Art of War: The Rise of MMA in China

Jad SemaanSenior Analyst IAugust 8, 2008

Among the world’s preeminent nations, China retains perhaps the oldest and richest martial-arts legacy and warrior culture.

From ancient combat in the Warring States period and Three Kingdoms era, to influential military manuals such as the Art of War, and to styles such as Shaolin Kung Fu and Tai Ji Quan, hardly any other civilization can trace such an outstanding historical resume in regards to the development and perpetuation of battle techniques, strategies, and expertise in every kind of armed and unarmed conflict.

Thus, it should be no surprise that the world’s fastest-growing sport has finally come to the world’s most populous country. The first promotion to hold a professional MMA event in the People’s Republic of China was the aptly-named Art of War Fighting Championship (not to be confused with America’s Art of War Undisputed Arena Fighting Championship).

Their inaugural event took place on Nov. 6, 2005 at the Beijing Sports University. They have held 10 events in total, all in mainland China.

Of course, a promotion is nothing without a stable of upper-tier fighters to support it. Art of War FC has played host to some of China’s best MMA fighters, including multiple world judo champions, karate champions, wrestling champions, and several Olympians.

Foreign talent has also competed in China, notably European Muay Thai champion Filippo Cinti of Italy, DEEP superstar Jeong Ho Lee of Korea, and Japan’s own Setsuka Tayeda, a practitioner of Karate and Jiu-jitsu.

Many Chinese MMA fighters are proficient in Sanshou (or Sanda) and have competed professionally in that discipline. Sanshou is the style of current Strikeforce Middleweight champion Cung Le.

It emphasizes striking and wrestling, with an abundance of throws and trips. Fighting on the ground is not permitted, however. Still, Sanshou has served as an adequate base from which Chinese fighters have developed a better-rounded repertoire of skills.

A large audience for the fighters results in unprecedented exposure. Art of War became the first MMA promotion to be aired on CCTV-5, which is China’s largest sports broadcasting platform.

It reaches a worldwide audience of one billion people. Art of War IV, held on Dec. 29, 2006, set the record for the single largest MMA event broadcasted to the world.

Success brings with it renewed anticipation and vigor.

In March 2008, Art of War FC signed a broadcasting agreement that will bring the tournament into the homes of 200 million viewers around the country on a weekly basis, including such regions as Macau, New Zealand, Australia, and Hong Kong. This move is expected to bring a whole new level of popularity to the rising phenomenon of MMA in China.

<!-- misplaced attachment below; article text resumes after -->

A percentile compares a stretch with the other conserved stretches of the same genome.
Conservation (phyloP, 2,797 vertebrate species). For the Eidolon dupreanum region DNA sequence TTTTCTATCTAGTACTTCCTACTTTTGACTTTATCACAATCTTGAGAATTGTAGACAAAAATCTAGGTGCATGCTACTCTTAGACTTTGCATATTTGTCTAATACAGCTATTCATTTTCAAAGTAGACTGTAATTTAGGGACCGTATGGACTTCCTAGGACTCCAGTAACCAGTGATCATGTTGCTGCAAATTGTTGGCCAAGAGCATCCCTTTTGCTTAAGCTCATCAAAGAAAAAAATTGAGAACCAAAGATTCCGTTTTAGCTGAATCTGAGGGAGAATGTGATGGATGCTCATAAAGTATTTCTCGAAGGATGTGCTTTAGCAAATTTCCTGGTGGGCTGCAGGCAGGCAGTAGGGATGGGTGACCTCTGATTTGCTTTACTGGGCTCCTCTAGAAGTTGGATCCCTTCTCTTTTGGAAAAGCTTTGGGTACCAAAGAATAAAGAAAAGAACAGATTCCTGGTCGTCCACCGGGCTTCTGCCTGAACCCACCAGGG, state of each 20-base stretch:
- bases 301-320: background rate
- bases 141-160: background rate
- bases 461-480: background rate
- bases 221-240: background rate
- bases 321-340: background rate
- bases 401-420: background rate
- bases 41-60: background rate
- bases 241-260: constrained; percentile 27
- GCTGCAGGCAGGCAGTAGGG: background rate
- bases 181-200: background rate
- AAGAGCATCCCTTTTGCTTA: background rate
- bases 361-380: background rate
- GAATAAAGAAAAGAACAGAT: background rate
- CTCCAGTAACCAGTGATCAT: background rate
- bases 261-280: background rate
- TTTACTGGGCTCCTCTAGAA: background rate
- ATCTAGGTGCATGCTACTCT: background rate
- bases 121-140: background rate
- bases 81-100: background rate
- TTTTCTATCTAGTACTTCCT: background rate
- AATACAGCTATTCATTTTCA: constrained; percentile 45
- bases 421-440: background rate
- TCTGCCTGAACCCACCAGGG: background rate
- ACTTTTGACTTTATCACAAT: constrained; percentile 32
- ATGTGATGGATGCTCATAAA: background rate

Matchups in the Art of War Fighting Championship regularly feature foreigners fighting against Chinese combatants. These are the types of fights that really please the audience, and they add a sort of tournament atmosphere to the proceedings.

PRIDE FC, in Japan, did something similar; as the fans there loved to watch their heroes compete against fighters from other countries.

Weight classes start at 60 kg (132 lbs) and go up by 6 kg all the way to heavyweight, which is 96 kg and above (211.5 lbs). The cards usually feature 12 bouts. The largest live crowd so far has been 4,000 persons, and this was at Art of War III, held at the Xi’an Communications University on Mar. 25, 2006.

There are no belt holders for each division yet.

Though all eyes will be on China for the upcoming summer Olympics, it is unfortunate that MMA, or its older brother, Pankration, is not an Olympic event yet. Jim Arvanitis, the “Father of Modern Pankration,” tried to get his sport sanctioned for the Olympics in Athens 2004. However, the bid was rejected. There has been much talk recently about introducing MMA in its current form to the Games sometime in the future.

However, if this happens, I think it will follow the rules of current Pankration or amateur MMA, instead of the rules that we would traditionally see inside the cage. I also think that only amateurs would be allowed to compete, similar to boxing in the Olympics.

Yet, there is still hope that we may see an international MMA event someday, with professional fighters representing their countries in a tournament-style competition, similar to the Davis Cup in tennis. Or the format could resemble soccer’s World Cup. But such speculation is perhaps best reserved for a future article.

It seemed like only a matter of time before MMA came to the homeland of such revered combat-oriented historical figures as Sun Tzu, Zhuge Liang, and Bruce Lee. China’s legacy in warfare and the martial arts is far-reaching and distinguished. Thus, the Art of War Fighting Championship is the perfect way to introduce MMA to China’s vast audience.

And who knows? Maybe the next great mixed-martial-arts champion will come from the land known to the natives as Zhongguo, the “middle kingdom.”


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